percent over last year to account for nearly 40 percent
of all the kitchens on display.
Both conventional face-frame construction and
full-overlay face-frame construction (which somewhat
mimics the look of frameless construction), were on
the decline for this year’s exhibitors. Yes, full-overlay
face-frame construction is still the dominant case
construction shown, accounting for 46 percent of
all the kitchens on display. But that continues the
downward trend from last year. Conventional face-frame construction also slid to about 8 percent, down
a point from last year.
Inset door case construction, once the darling of
some of the highest of high-end cabinets, also took a
significant downward slide, accounting for just a little
over 5 percent of the kitchens on display this year.
Euro urban influences
Case construction wasn’t the only thing that had a
trending Euro flair at the shows. Plenty of exhibitors were showing colors, finishes, materials, and
hardware that all followed European-inspired design
Lots more displays featured high-gloss finishes
What’s driving change?
and acrylic door and drawer fronts. New laminates,
On the hardware side, European-style metal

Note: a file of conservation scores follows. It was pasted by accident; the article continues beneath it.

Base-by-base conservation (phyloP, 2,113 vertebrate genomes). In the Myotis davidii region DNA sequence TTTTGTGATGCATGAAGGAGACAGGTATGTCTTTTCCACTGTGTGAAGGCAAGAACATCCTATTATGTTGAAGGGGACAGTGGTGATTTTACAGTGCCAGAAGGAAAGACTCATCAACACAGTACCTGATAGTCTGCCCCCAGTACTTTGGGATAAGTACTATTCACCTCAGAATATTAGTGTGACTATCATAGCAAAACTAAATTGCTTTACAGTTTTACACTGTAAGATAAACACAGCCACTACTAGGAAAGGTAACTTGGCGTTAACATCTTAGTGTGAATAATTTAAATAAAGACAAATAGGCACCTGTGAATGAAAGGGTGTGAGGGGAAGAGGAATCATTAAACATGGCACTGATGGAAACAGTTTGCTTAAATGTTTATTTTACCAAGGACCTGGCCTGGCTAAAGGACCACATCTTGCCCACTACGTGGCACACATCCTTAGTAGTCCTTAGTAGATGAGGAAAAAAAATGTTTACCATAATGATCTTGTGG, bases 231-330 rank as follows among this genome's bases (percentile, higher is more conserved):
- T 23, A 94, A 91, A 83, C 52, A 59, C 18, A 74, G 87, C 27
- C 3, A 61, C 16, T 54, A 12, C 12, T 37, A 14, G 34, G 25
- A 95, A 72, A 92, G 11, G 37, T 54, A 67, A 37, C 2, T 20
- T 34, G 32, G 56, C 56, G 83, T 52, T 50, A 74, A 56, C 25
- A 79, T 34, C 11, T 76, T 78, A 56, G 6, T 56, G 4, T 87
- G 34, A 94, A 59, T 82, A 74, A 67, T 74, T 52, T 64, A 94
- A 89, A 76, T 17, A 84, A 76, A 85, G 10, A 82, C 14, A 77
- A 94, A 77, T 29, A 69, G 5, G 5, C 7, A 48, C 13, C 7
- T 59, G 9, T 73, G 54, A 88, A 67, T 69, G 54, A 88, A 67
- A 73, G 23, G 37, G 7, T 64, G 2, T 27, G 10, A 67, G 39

drawer systems made big gains this year. Full metal
drawer systems accounted for more than 22 percent
of the displays this year compared to 17 percent last
year and just 12. 5 percent the year before. To com-
plete the clean Euro look, many displays downplayed
knobs and pulls or did away with them entirely.
We’ve long talked about manufacturing advantages
of frameless construction, but manufacturers in
the United States have long been reticent to adopt
the European method, pointing to reluctance from
consumers for the style. But that appears to be changing. A number of designers we talked to at the show
reported increased demand for “clean lines” and the
“Frameless is trending to contemporary-transitional designs,” said Angela O’Neil, director of marketing
and advertising for Wellborn, which is expanding and
promoting its frameless Aspire line. She said customers who like Ikea are looking for kitchen cabinets that
offer similar clean lines.
But she said there is a practical side, too. In
smaller spaces, customers appreciate the full-access
design of frameless cabinets, which maximizes usable
interior cabinet space. “It’s also easier to remodel if
they decide to change color,” she said.
Priscilla Sellers, a designer with Noble Craft,
pointed to the increasing urban trend, with more
European designs like this kitchen from Poggenpohl were in
vogue at KBIS. Note the high-gloss finish and absence of
handle hardware, both trends this year.
Case type displayed